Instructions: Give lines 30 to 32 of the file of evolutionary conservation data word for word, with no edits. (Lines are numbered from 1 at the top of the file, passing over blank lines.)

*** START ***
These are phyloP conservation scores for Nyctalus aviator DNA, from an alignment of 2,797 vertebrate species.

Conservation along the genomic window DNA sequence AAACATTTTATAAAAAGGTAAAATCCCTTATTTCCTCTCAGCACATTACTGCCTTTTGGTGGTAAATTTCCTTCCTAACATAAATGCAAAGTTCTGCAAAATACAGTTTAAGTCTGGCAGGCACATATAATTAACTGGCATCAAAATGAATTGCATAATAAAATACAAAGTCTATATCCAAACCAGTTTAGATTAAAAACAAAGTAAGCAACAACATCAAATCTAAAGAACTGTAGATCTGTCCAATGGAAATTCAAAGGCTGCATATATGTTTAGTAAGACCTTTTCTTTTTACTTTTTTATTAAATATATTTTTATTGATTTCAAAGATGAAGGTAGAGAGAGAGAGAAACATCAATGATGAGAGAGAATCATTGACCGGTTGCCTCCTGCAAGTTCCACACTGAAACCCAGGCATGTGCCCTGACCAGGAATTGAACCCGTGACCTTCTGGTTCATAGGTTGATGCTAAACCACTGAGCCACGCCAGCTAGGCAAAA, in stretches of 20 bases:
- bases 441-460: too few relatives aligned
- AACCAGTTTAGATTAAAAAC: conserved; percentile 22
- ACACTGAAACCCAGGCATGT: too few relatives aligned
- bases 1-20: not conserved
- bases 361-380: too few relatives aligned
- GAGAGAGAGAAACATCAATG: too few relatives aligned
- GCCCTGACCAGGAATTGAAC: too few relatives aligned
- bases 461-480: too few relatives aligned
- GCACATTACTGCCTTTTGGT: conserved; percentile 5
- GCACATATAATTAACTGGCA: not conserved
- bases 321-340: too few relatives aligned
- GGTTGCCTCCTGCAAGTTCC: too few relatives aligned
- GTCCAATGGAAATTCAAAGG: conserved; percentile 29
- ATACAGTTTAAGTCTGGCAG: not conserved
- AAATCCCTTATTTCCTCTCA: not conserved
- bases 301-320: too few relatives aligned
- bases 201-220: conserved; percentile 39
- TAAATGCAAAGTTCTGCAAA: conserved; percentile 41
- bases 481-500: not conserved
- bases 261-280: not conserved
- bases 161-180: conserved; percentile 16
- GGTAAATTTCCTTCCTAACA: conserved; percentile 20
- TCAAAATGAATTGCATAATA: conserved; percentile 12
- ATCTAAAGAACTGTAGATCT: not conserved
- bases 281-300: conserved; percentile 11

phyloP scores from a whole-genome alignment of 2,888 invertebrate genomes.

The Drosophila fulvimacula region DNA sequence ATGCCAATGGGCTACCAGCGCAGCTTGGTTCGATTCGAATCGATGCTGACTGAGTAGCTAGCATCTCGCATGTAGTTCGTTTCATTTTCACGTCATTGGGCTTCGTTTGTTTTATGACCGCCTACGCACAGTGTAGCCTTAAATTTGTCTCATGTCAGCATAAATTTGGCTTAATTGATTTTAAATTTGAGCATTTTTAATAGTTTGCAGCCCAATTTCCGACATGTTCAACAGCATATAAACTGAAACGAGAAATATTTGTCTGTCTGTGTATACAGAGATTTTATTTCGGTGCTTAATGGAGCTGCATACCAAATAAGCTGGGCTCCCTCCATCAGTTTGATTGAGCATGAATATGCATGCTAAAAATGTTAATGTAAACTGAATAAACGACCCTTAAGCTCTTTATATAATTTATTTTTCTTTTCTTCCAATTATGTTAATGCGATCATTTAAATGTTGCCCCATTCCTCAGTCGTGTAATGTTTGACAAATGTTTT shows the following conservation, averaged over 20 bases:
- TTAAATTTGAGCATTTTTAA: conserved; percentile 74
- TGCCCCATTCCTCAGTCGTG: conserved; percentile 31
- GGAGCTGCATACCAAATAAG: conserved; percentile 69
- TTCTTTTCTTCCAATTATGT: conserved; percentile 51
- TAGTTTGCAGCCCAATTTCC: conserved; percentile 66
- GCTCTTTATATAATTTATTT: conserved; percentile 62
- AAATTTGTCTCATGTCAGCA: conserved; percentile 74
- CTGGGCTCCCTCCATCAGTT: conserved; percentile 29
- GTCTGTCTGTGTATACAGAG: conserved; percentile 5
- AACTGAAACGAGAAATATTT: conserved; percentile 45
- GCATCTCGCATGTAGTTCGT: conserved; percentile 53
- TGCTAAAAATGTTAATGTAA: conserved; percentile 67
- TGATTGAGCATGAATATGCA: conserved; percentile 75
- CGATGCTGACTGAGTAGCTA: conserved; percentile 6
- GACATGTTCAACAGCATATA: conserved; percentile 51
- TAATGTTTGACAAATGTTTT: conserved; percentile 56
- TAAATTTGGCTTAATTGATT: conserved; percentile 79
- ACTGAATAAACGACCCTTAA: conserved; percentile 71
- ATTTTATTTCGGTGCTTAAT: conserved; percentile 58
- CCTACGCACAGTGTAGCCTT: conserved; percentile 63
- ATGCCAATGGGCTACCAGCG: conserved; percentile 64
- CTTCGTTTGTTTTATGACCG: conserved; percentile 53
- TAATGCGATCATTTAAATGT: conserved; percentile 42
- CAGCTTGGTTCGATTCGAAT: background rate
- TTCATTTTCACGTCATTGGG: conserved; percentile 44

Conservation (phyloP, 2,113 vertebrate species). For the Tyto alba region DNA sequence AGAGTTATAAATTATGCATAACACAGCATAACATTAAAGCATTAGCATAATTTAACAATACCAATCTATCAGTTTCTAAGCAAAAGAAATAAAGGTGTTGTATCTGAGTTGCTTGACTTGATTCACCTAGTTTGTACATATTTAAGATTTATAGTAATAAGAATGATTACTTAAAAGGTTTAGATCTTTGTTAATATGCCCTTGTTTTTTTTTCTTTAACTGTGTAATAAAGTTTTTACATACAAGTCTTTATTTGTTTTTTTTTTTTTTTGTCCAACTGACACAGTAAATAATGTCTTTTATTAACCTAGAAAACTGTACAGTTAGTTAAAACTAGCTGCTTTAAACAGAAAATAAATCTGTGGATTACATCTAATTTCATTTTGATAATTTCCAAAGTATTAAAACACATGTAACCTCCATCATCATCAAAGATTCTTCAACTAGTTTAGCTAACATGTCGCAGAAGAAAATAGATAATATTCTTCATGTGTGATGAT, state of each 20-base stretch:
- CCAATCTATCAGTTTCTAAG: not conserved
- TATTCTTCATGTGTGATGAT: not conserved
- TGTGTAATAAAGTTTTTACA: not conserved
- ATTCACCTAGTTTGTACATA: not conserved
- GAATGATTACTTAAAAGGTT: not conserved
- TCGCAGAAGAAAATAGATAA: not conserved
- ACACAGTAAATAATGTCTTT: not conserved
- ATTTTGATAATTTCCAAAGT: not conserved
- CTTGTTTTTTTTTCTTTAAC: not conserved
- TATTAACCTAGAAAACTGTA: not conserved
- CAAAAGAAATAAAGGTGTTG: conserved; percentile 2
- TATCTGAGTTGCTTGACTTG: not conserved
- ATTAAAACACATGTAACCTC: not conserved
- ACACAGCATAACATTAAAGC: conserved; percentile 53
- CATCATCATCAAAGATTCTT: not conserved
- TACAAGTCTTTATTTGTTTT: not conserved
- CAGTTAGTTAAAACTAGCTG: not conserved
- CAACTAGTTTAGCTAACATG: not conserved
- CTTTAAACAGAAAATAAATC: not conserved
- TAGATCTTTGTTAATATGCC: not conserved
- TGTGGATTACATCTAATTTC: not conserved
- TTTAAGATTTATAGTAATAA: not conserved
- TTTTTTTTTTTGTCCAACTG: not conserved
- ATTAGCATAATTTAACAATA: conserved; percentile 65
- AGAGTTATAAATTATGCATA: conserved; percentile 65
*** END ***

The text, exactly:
- TTAAATTTGAGCATTTTTAA: conserved; percentile 74
- TGCCCCATTCCTCAGTCGTG: conserved; percentile 31
- GGAGCTGCATACCAAATAAG: conserved; percentile 69